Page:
But the meaning of the words is only one aspect of the listener’s experience of these chants. Gregorian Chant is remarkable for expressing emotion without manipulating the hearer: it doesn’t twang on the heartstrings with euphoric or lacrimose cords, but expresses joy and sorrow in a way at once authentic, dignified, and restrained. Equally striking, with the chants for the dead, is their powerfully insistent tone, especially evident in the Dies irae. There is no need to speak at length about despair, but there is need to spend time begging God’s mercy, because God is pleased to grant it at our insistence, if we insist with a confidence that does not tip over into presumption.
The church of St Joseph, Bedford, has one of the limited number of specially produced replica images of the famous tilma in Mexico, which have been touched to the original. You can see it above and below in the sanctuary of the church. The image regularly tours the country, but this is its home.
Following the confirmation of Brett Kavanaugh as a Supreme Court judge, an occult book shop in New York hosted his mass-“hexing”: people identifying as witches gathered to curse him. They had earlier done the same thing to President Trump. Reading such stories in reputable news sources like the BBC brings to mind G.K. Chesterton’s remark:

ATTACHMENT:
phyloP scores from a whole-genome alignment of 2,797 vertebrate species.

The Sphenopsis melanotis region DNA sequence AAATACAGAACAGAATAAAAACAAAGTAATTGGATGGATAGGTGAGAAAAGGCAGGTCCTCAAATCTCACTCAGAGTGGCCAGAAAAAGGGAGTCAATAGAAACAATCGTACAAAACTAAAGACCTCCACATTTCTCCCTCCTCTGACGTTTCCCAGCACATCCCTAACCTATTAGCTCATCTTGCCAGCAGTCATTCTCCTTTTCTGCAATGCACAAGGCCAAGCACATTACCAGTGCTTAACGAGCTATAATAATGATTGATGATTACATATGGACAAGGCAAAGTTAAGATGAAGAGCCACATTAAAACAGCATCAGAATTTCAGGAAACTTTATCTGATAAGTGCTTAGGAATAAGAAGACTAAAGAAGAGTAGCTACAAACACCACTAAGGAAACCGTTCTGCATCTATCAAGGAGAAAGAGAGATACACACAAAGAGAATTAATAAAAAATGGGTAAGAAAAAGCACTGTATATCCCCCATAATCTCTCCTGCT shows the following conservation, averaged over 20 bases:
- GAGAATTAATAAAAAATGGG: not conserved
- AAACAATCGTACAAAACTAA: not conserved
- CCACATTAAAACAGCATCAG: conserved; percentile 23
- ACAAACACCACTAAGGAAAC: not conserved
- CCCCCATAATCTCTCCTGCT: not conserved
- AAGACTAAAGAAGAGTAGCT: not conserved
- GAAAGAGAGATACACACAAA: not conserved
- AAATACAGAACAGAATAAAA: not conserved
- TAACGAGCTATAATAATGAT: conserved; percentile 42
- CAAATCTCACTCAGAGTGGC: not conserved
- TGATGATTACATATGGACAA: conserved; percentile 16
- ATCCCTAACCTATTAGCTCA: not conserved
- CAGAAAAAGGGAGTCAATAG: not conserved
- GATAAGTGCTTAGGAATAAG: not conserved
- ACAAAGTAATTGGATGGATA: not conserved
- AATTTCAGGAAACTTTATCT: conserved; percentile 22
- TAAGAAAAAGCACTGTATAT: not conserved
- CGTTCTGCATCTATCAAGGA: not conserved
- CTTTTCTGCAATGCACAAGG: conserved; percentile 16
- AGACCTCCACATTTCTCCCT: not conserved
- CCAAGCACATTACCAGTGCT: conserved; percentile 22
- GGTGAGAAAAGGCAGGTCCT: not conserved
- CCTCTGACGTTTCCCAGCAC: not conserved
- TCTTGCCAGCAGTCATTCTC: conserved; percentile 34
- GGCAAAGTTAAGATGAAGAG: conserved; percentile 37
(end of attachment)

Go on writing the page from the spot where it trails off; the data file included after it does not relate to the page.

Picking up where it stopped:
When men choose not to believe in God, they do not thereafter believe in nothing, they then become capable of believing in anything.
As LifeSiteNews has reported, however, self-described witchcraft has grown to the level which is no longer simply a joke. It is important to keep three points in mind about it. First, the claims of today’s occultists and witches to some historical continuity with European paganism are completely deluded. Secondly, it is nevertheless spiritually dangerous. Thirdly, Catholicism is the form of religion it most detests, and also the form which can most help its adherents.
Mass for Remembrance Sunday at Holy Trinity Hethe inn 2015
This Sunday is Remebrance Sunday in the UK, and wherever the Traditional Mass is celebrated here it will be a Mass of Requiem. Readers should seek out a Sung Mass if possible to experience this to best effect, and unite themselves to the prayers of the Church for those who have died in war.
St Bede's, Clapham Park: as always there will be a Sung Mass at 11am
Address: 8 Thornton Rd, London SW12 0LF (click for a map) Holy Trinity Hethe will have a Sung Mass at 12 noon this Sunday. Holy Trinity is distinguished, among other ways, by having war graves in its cemetery.
Address: Hardwick Rd, Hethe, Bicester OX27 8AW (click for a map) St Walburge's, Preston, which is served by the Institute of Christ the King, will see a High Mass at the special war memorial altar, at 10:30am.
Last Saturday the Latin Mass Society's Annual Requiem took place in Westminster Cathedral. As more than ten years not it is always, thanks to the generosity of the Archdiocese of Westminster, a Pontifical Mass. This year it was celebrated by the recently retired Bishop Patrick Campbell of Lancaster.